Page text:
Today was a good day. Today, a few things happened that shouldn't have surprised me. I was surprised though...pleasantly surprised. I shouldn't be surprised when decisions are made that put kids first and when everyone steps up and does their jobs. I'm likely the problem. I'm getting cynical and crusty in my old age. It is not that I expect the worst. I'm just usually prepared for anything. If I'm going to be disappointed, I'd prefer not to be surprised too.
I wasn't disappointed today.
I was teaching math. The students were gathered around the SmartBoard for the whole class instruction portion of our lesson. That's when our district's new behaviorist came into the room to observe one of my students. She didn't interrupt my teaching. Instead, she waited until I had sent the kids off to work and then approached me to ask some questions. Despite the fact that she hadn't yet met my student, she'd read his IEP and safety plan and her questions were 100% appropriate and thoughtful. She had clearly done her homework. This boy really is thriving right now. She could have received that information from me, turned on her heel, and headed out to tend to more pressing cases. She didn't. She continued to observe and question. She was doing her job. I found her to be impressive. This was a positive change for our district. The last behaviorist was entirely ineffective.
As I finished up with the behaviorist I noticed that the ELL teacher was standing at my door with one of my students who she sees a few times a week. This kid is a very smart boy. He has been in the country for approximately four years. You would never guess this. His spoken English is automatic, grammatically correct, and confident. He has grade level math skills. He is struggling with his reading. His greatest difficulty is with accuracy. When he comes upon a word he doesn't immediately know, he very often inserts any word with the same initial sound. So, the word "communities" is read as "countries." This student has tremendous listening comprehension. Yet, he is unwilling to stop and struggle even when the text doesn't make sense. The ELL teacher wanted to share this observation of his reading behavior with me and wanted me to participate in the conversation with the student. This doesn't always happen. I get it, it is hard for specialists and classroom teachers to find the time to confer with one another. However, this specialist brought me into the circle today so that we could work together to best help a student. This is what should happen all the time.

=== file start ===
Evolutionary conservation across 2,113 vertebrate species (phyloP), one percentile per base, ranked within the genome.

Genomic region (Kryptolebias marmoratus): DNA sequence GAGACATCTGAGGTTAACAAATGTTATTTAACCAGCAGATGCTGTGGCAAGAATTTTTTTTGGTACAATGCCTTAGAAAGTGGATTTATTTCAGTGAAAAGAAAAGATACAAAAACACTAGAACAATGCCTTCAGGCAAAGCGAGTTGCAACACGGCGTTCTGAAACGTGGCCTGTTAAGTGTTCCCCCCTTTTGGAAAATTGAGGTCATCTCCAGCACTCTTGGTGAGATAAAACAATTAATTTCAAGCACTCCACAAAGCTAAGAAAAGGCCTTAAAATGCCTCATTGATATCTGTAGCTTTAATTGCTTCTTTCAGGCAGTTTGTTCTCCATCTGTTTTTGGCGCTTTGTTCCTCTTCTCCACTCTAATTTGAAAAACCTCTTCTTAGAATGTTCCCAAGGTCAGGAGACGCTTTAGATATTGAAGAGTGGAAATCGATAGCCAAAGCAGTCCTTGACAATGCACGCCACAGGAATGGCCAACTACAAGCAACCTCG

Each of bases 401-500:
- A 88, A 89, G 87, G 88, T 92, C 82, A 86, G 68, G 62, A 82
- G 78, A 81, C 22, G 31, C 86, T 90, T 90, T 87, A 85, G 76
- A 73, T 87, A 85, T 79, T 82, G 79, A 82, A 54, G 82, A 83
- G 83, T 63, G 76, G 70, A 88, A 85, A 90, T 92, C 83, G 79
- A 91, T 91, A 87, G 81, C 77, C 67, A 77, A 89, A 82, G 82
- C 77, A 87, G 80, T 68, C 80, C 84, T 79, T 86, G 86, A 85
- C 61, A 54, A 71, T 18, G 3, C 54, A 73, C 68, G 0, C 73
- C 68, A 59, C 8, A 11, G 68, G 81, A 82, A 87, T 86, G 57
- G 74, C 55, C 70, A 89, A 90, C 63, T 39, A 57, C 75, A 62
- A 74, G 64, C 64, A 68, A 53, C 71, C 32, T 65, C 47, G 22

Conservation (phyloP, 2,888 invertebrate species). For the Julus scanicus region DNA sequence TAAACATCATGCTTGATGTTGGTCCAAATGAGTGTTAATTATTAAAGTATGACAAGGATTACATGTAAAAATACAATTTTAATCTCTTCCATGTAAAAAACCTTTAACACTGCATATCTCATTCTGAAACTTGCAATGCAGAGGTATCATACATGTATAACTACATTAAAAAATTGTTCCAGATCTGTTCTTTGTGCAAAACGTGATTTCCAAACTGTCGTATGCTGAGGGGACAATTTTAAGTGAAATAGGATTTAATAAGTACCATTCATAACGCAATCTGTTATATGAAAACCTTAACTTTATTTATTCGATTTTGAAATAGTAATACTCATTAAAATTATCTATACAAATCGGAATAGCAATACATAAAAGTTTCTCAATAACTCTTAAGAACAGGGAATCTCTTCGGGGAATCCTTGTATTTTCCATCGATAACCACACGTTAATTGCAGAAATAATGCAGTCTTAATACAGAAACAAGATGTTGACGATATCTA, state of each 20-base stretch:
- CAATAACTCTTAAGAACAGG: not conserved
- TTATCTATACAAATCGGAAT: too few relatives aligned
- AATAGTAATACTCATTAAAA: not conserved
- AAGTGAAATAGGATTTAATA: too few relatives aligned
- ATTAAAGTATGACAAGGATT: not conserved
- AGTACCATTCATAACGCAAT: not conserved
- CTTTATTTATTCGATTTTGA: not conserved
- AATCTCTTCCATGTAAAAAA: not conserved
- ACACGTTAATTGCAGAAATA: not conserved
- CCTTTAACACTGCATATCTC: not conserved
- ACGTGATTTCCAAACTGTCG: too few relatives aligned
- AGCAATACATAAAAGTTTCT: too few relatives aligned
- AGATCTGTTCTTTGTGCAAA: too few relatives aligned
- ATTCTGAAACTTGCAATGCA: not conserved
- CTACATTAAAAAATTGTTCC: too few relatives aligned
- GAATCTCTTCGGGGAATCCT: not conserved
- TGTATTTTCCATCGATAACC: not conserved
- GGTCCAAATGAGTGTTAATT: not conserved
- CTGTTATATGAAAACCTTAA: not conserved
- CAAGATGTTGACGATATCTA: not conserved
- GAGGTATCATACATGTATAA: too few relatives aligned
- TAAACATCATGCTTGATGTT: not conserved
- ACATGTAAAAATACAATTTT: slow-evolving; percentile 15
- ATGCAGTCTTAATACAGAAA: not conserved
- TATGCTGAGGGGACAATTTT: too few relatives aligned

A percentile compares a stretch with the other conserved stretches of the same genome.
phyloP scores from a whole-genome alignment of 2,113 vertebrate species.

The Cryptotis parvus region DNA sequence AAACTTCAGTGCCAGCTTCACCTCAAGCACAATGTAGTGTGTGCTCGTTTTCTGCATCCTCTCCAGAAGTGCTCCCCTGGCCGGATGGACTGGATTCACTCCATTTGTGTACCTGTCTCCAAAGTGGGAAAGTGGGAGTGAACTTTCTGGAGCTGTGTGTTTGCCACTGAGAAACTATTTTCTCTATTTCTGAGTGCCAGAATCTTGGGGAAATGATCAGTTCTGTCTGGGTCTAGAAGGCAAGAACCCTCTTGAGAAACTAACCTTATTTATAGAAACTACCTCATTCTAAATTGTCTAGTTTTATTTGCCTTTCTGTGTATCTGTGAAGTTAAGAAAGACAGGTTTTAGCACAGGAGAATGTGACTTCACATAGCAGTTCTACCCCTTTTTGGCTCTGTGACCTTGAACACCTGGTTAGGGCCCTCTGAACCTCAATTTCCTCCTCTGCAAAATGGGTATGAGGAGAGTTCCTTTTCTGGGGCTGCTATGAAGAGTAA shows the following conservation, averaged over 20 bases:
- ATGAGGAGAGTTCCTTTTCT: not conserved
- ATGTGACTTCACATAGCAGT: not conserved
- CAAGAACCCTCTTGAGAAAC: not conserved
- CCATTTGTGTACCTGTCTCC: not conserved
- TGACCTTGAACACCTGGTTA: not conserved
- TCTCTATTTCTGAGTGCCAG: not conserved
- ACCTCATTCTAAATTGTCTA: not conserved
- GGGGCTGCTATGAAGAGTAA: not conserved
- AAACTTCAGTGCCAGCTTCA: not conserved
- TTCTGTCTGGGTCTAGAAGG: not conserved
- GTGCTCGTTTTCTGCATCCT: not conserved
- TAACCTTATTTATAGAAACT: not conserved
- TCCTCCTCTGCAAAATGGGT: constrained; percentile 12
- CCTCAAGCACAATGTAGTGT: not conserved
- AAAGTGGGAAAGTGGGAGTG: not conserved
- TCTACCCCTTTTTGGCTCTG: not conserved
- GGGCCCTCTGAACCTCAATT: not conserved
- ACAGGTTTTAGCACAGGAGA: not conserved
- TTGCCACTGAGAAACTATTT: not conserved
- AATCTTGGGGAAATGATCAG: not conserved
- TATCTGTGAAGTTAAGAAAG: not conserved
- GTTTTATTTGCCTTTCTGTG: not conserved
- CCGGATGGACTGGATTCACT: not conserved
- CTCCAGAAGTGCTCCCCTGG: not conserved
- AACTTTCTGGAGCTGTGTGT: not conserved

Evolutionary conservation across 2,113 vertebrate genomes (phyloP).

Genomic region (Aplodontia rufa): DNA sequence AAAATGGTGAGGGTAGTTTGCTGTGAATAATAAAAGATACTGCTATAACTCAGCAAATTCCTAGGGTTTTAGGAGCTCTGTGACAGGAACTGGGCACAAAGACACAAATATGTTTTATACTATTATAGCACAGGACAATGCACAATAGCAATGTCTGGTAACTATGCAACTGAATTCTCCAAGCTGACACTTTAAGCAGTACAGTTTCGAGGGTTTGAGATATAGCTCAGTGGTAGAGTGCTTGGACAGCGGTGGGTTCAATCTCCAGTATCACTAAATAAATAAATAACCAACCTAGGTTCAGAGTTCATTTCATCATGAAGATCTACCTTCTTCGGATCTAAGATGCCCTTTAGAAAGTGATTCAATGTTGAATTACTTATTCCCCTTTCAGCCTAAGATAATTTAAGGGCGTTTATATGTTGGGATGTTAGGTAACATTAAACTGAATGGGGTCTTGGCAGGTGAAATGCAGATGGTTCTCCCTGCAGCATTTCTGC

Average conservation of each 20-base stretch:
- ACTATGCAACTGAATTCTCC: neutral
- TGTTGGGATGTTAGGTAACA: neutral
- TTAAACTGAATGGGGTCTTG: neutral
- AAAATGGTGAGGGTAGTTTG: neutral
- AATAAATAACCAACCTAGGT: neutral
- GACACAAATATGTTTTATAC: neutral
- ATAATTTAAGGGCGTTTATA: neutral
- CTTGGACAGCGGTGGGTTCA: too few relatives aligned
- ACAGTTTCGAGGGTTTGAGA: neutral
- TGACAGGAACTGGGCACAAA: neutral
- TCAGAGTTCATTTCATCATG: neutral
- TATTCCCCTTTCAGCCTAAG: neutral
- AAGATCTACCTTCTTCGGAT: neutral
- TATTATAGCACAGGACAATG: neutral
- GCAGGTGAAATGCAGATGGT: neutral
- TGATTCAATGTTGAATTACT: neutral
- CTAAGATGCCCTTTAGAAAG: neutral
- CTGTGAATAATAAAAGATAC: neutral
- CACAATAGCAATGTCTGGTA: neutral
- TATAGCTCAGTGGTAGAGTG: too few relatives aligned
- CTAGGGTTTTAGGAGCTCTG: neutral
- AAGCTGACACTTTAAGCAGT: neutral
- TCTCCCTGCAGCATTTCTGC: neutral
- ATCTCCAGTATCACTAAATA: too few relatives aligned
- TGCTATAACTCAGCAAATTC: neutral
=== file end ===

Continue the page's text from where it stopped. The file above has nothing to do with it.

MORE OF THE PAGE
Meanwhile, in the classroom, the academic tutor and one to one aide worked the room ensuring that every child was getting the support he or she needed. I was tied up for ten to fifteen minutes yet the students remained engaged in their math task and were productively working. This wasn't a surprise. These two women show up every day and work hard for our students.
Finally, we've been dealing with a sticky situation with a one to one aide. At the beginning of the school year, a different aide serviced a child in my room. She is a veteran aide with a gigantic heart. She adores the student to whom she is assigned. A month and a half into the school year she began to suffer with debilitating back pain. She was in agony and her pain compromised her ability to effectively do her job. For example, she could not work with this student on the floor and could not supervise her on the stairs. After suffering for some time, she took a leave from school. She is slated to return, after being out of school since the second week of October. I have many concerns about her return. I worry first about her mobility and safety at school. I wonder about how effectively she'll do her job. I wonder how long she'll be able to sustain her position or if the pain will return requiring another leave. I worry about the student's ability to adapt to change again and if we'll see a set back as she transitions to another change in staff. In the end, I hoped that we would consider the needs of the student first. Today my principal let me know that the district will place the returning aide in a classroom support role where she can work with small groups of students while safely seated. Her mobility and potential effectiveness in her previous role will be evaluated. again at Christmastime. I know she'll be heartbroken and I feel so badly about that but I am so happy that my principal and Director of Special Ed. are putting the student first even though it is tricky business.
Honestly, today was a day filled with happy surprises. Kids were put first all day long. Everyone showed up and worked hard for our students. Decisions were made in the best interest of the kids. Today was an excellent day.